Too often, especially on commercial television, panel shows are paced too slow to hold an audience’s attention. The appeal of the panel format is that you don’t have to pay for (a lot of) writers: the guests bring their own anecdotes to the panel. But unless you’re talking about skilled storytellers – and too often Australian panel shows are filled with celebrities rather than stand-up comedians – people telling anecdotes often ramble, and once the pace drops people at home start looking at their phones.

Tomorrow Tonight. Image: ABC.

Sometimes the only way to win is not to play, which seems to be the approach the ABC has taken with their current panel show, Tomorrow Tonight. Free of ad breaks, it’s also free of the confines of having to be funny, instead opting for a semi-serious series of semi-philosophical questions being posed to a range of semi-funny celebrities. It’s perfectly watchable, just so long as you don’t expect to remember any of it five minutes later.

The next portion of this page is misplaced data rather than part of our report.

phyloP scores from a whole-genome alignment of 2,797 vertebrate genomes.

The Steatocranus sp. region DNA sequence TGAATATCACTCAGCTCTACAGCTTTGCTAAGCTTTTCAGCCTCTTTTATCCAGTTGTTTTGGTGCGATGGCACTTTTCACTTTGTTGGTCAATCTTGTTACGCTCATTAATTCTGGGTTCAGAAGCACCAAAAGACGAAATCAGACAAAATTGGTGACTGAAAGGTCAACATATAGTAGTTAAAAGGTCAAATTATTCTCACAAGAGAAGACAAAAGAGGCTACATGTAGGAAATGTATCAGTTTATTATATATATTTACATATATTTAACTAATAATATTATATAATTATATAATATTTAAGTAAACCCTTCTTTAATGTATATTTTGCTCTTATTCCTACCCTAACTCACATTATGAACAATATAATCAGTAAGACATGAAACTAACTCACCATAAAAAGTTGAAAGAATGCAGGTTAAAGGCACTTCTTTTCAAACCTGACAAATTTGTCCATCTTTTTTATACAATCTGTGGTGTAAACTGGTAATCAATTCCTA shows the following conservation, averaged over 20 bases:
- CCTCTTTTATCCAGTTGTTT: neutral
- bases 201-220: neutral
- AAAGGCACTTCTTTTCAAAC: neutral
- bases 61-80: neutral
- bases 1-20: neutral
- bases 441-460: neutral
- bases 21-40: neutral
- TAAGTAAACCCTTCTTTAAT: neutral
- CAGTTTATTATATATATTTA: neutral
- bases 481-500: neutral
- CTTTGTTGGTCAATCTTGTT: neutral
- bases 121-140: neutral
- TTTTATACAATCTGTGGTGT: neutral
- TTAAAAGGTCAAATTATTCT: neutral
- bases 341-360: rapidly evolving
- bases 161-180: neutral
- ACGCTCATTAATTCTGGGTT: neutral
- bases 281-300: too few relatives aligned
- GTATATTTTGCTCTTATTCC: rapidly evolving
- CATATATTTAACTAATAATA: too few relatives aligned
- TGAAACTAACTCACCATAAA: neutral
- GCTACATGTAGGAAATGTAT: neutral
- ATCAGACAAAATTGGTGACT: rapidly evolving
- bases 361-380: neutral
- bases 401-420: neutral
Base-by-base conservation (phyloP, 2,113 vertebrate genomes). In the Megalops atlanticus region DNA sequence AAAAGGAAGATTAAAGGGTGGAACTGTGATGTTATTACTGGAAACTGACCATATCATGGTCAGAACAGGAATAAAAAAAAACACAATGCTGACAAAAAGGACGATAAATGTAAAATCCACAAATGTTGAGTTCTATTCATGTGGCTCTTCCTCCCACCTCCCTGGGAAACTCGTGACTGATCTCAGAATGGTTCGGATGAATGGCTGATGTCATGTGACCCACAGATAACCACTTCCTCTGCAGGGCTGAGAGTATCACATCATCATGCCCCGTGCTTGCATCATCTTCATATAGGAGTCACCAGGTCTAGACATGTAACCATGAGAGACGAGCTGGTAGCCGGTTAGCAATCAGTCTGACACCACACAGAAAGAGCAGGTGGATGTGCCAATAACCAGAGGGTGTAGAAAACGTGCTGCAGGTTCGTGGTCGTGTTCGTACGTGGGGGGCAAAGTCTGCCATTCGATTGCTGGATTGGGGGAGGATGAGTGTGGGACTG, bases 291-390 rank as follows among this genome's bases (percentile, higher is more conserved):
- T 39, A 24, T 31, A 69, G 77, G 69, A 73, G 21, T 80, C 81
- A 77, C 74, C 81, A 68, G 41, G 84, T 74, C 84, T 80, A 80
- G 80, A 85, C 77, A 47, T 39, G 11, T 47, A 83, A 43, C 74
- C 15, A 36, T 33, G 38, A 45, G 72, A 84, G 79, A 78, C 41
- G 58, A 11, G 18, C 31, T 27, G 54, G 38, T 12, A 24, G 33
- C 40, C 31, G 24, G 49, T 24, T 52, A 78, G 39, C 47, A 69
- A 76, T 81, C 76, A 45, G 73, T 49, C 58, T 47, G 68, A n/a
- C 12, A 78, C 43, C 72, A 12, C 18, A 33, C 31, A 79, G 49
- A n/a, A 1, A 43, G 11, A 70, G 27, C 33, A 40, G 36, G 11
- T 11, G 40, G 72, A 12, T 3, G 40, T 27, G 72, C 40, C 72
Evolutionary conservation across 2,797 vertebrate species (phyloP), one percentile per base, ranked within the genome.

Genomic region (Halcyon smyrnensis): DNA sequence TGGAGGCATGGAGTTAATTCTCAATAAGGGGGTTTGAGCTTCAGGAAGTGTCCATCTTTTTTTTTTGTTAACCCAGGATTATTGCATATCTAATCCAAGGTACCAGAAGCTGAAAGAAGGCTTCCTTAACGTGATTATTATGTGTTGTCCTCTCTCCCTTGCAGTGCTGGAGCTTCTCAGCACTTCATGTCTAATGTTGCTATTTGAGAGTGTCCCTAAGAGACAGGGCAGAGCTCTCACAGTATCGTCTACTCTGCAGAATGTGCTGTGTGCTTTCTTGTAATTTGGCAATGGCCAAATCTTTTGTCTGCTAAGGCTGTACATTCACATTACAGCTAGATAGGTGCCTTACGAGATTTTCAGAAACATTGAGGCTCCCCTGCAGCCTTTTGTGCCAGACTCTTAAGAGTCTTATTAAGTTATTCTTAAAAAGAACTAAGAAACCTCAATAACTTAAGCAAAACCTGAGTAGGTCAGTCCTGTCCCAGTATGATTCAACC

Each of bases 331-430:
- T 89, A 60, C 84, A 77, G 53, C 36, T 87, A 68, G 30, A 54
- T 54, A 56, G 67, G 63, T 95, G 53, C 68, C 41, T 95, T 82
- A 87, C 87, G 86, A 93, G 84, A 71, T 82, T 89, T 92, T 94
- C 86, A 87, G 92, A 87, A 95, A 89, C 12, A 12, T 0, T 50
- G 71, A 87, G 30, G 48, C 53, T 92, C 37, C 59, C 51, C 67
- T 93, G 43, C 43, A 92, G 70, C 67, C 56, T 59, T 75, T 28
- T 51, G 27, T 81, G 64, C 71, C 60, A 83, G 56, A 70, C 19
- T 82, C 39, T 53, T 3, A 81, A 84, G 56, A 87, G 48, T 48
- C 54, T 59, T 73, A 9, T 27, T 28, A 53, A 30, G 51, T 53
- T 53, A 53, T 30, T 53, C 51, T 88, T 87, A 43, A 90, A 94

After a few years where the ABC seemed gun shy of panel shows – presumably a string of failures and flops didn’t help (Tractor Monkeys, anyone?) – they’re now back in the panel show game, with the Wil Anderson-hosted Question Everything and perennial panel host Craig Reucassel’s Win the Week returning at some stage.